The officers in the rear must take care of the second rank, remedying any defect in a low voice, and with as little noise as possible. The soldier must not advance out of the rank the shoulder opposite the side he dresses to; he must not crowd his right or left hand man, but give way to the pressure of the center, and resist that of the wings; he must have his eyes continually fixed on the colors, turning his head more or less, in proportion to his distance from them. The line charge their bayonets, and quicken their step; the drums beat the long roll; and the officers and men must take care to dress to the center, and not crowd or open their files.

On which the files obstructed face outwards from their center, and follow by files the platoons on their right and left; if the platoons on the wings are obstructed, they will face inwards, and follow in the same manner. In proportion as the ground permits, the files will march up to their places in front, dress, and take step with the colors. A battalion marching and meeting with a bridge or defile, over or through which not more than the front of a division can pass at a time, the commanding officer orders. On which they pass the defile in one division. As soon as those two platoons have marched, the commanding officer orders.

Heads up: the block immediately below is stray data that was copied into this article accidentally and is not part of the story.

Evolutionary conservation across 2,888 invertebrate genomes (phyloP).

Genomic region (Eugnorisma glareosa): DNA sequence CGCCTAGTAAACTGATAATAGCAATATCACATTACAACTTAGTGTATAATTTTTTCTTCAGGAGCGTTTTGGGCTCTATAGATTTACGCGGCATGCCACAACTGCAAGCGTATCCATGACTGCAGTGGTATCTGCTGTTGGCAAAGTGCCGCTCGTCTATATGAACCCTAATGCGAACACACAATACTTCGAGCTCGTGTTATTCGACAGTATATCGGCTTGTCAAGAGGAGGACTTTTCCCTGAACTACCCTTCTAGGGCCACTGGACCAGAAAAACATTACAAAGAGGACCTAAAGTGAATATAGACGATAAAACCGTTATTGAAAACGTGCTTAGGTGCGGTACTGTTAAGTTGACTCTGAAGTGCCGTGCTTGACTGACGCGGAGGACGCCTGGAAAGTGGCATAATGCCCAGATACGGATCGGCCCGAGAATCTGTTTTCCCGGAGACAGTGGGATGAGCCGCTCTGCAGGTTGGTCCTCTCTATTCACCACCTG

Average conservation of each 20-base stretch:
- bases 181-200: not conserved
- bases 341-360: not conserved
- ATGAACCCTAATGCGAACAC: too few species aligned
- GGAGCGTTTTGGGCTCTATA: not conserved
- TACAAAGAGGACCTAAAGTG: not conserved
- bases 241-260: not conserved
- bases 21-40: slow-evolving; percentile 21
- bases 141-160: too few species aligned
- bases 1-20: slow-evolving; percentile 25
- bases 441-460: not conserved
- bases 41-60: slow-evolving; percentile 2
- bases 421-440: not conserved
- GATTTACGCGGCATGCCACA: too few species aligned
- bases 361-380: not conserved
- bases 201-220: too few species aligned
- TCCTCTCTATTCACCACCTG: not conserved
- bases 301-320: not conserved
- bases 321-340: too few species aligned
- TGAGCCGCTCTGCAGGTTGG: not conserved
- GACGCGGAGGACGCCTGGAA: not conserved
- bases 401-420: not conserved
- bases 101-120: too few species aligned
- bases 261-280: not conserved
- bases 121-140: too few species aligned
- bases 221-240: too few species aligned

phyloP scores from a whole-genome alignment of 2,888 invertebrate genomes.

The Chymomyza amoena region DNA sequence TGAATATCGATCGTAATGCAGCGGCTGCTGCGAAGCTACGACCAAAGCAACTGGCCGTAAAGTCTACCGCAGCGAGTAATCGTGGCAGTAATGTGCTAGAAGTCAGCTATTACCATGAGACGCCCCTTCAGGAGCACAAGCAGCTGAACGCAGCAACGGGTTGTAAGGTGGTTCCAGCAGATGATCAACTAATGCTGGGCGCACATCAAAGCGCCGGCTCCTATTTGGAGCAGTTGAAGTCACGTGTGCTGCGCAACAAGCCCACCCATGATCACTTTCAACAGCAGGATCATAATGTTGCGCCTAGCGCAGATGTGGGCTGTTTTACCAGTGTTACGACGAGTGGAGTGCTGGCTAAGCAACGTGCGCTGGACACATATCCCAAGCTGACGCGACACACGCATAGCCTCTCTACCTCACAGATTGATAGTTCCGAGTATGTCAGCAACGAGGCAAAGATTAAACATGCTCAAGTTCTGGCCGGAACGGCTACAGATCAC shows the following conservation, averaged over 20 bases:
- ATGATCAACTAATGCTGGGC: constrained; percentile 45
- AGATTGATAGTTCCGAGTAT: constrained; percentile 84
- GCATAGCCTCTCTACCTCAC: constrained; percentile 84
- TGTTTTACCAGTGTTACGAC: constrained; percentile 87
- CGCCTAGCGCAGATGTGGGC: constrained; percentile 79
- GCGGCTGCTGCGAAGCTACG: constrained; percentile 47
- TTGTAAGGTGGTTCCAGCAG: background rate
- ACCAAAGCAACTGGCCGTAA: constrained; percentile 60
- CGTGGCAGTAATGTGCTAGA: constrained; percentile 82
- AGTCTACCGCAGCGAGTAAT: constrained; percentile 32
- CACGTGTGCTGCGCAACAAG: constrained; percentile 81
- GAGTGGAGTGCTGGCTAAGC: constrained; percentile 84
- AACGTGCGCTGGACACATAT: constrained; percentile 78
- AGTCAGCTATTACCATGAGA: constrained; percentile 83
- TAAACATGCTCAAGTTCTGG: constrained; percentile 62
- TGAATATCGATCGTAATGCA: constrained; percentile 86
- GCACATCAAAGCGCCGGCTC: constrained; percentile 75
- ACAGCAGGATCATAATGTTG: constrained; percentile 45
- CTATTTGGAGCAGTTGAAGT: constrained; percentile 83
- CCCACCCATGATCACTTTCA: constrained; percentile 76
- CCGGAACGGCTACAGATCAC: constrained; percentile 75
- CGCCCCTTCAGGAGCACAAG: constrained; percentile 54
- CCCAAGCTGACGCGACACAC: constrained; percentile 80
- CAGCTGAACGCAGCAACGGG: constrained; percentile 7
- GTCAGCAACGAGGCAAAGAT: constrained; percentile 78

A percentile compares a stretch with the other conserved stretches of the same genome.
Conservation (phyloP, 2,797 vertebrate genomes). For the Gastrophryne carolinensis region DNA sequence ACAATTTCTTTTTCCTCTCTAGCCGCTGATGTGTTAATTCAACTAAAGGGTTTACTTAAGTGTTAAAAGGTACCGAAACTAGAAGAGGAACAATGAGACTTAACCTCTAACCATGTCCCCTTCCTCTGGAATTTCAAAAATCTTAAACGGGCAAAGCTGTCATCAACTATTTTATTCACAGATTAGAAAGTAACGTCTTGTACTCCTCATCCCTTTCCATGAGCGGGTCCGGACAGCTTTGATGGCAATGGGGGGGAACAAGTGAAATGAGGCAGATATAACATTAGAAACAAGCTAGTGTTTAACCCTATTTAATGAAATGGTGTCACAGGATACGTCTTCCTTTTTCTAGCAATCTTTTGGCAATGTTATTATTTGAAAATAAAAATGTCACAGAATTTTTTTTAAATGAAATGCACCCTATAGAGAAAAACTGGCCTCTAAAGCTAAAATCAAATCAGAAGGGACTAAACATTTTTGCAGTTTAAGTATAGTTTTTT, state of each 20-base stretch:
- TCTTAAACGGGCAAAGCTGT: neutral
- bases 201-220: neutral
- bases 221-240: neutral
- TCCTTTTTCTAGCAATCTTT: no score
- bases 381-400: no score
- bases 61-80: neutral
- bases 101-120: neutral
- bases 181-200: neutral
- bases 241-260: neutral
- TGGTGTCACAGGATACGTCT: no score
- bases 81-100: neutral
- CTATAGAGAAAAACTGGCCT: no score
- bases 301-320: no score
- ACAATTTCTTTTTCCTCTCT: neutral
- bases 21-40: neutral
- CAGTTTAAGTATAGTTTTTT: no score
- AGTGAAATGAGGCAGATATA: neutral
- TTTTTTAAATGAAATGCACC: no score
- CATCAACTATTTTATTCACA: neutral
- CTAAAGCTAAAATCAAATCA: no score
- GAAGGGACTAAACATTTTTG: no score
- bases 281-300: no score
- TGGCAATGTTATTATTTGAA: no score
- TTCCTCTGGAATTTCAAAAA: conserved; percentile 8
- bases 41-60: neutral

They march till they join, fronting the defile; when the commanding officer of the two platoons commands. And they pass the defile; the rest following in the same manner. As soon as the front division has passed, it will halt; and the other divisions, as fast as they arrive in the rear, face outwards, and march by files till they come to their proper places in battalion; when the officers commanding the platoon order.

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If the defile will not permit more than four files to pass, the four files before which the defile presents itself enter without any word of command; the rest face inwards, and follow them; the whole marching through by files. As soon as the files which first entered, have passed, they halt; the others, as fast as they pass, marching to their places in battalion.

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If it is at any time necessary to pass a defile in the rear, in presence of an enemy, the line must march as near as possible to the defile; when the commanding officer orders. The two platoons wheel by files, and march along the rear of the battalion to the entrance of the defile; where joining, their officers command. The platoon of the right wing faces to the left; the other platoon faces to the right; and both pass in one division; the other platoons following in the same manner, except those of the center.

When all have entered but the two center platoons, that on the right faces to the right about, and marches twenty paces into the defile; when the officer commands.